Nor was any of this easy on the pigeons, who could not have enjoyed a bumpy ride in a noisy RAF bomber only to be dropped in the snow. If not eaten or allowed to perish, the bird then had to haul its message back, sometimes over more than a hundred miles through really bad weather. Sometimes Germans, who knew what the pigeons were used for, shot at them and occasionally brought them down. Falcons were always on the lookout to add these message-carriers to their dinner menu. (Pigeons in the park had it much easier after the war, and some found ways to get back at the generals who sent them into battle.)
Of course intelligence coming in from the continent did not all arrive via pigeon. Agents were dropped in and sent back messages by radio, which was in its technological infancy and less reliable than it later became. There was also aerial reconnaissance. All of these methods had their advantages, drawbacks, and dangers.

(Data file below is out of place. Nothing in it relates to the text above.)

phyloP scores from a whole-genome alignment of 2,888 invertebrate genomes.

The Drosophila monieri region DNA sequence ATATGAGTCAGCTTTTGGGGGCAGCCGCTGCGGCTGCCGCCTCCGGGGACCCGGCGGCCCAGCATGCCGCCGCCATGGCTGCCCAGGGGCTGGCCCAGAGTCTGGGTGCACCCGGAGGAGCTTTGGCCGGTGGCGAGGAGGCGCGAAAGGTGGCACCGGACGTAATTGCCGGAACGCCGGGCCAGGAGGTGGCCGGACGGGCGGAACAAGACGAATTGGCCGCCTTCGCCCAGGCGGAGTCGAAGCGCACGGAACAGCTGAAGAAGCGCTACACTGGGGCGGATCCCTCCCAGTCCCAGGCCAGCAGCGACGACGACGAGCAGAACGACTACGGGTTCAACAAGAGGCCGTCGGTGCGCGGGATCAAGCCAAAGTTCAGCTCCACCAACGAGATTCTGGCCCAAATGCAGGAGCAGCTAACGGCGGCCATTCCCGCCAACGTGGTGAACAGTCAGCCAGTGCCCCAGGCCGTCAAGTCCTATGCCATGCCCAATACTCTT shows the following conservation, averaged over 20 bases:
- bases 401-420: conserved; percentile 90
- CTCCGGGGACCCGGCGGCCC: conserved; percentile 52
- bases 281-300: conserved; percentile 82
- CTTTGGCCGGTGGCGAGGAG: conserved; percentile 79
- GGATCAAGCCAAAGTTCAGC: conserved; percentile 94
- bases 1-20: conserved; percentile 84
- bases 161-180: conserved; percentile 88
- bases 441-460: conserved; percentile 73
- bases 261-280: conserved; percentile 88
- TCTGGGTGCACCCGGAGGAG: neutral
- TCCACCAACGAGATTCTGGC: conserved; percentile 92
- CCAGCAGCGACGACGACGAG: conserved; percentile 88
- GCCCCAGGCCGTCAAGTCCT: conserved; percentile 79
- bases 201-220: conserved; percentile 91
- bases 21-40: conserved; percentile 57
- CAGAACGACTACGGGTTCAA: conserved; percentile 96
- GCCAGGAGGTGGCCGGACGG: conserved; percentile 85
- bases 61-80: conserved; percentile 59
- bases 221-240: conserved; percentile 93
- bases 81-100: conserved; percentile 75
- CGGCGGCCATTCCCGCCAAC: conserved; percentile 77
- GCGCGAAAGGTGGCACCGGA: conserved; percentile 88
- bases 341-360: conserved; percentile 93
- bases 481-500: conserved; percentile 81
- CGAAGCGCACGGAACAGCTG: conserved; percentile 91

Behind all these birds and agents and sometimes unknown civilians, there stood a brace of military and civilian bureaucracies, riven by the same rivalries, jealousies, suspicions, credit-taking, and blame-deflecting that characterize all bureaucracies at all times. Just because civilization is at stake is no reason to set ambition, spite, and turf-guarding aside. Some useful information that arrived, at great risk to those sending it, was discredited by intelligence officials who thought it might be fake info sent by the Germans. And some of it was. It was really hard to tell who the players were, even with a scorecard.
Corera reveals the dark and suspicious world of wartime spies and espionage. It wasn’t all paranoia either. There were real enemies out there. Add to the normal dysfunctions of bureaucracies the various postwar agendas of the many parties involved, and you have an incredibly complex tar-baby. A hairball worthy of the biggest and most horrific event in the history of the world. Corera tells this large, complicated, and fascinating story clearly and economically in just 299 pages.